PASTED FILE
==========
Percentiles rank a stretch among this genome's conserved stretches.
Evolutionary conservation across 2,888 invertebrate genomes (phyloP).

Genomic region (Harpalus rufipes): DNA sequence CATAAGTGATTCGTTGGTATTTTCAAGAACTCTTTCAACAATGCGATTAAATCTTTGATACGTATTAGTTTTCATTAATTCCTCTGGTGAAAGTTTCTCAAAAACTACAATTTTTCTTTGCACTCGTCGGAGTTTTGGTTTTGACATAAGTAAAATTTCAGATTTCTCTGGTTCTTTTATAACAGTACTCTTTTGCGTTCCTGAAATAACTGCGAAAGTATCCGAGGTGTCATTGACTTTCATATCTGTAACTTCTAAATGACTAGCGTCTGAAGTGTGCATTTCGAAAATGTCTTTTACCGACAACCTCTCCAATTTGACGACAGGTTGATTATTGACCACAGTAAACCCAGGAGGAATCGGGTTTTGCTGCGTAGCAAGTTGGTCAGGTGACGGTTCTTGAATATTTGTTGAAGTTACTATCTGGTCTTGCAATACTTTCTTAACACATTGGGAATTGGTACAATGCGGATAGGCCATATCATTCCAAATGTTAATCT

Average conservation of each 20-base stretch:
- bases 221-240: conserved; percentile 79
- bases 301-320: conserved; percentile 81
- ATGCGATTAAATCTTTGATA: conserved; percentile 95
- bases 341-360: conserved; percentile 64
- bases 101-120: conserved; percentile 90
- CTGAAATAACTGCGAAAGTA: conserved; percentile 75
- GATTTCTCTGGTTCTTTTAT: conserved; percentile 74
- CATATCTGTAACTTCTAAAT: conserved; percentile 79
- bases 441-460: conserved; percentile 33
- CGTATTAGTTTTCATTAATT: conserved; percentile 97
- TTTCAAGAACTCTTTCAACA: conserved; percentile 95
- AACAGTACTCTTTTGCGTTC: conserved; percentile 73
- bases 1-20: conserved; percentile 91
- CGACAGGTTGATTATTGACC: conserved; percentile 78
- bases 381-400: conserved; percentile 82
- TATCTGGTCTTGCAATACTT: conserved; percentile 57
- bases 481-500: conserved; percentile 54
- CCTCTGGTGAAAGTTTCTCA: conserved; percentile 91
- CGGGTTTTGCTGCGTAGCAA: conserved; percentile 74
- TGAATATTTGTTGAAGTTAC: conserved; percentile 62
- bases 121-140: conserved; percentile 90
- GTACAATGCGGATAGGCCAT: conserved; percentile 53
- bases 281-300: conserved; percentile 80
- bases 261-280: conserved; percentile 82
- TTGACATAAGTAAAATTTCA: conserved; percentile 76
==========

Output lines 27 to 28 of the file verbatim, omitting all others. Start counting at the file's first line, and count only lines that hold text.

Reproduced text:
- bases 281-300: conserved; percentile 80
- bases 261-280: conserved; percentile 82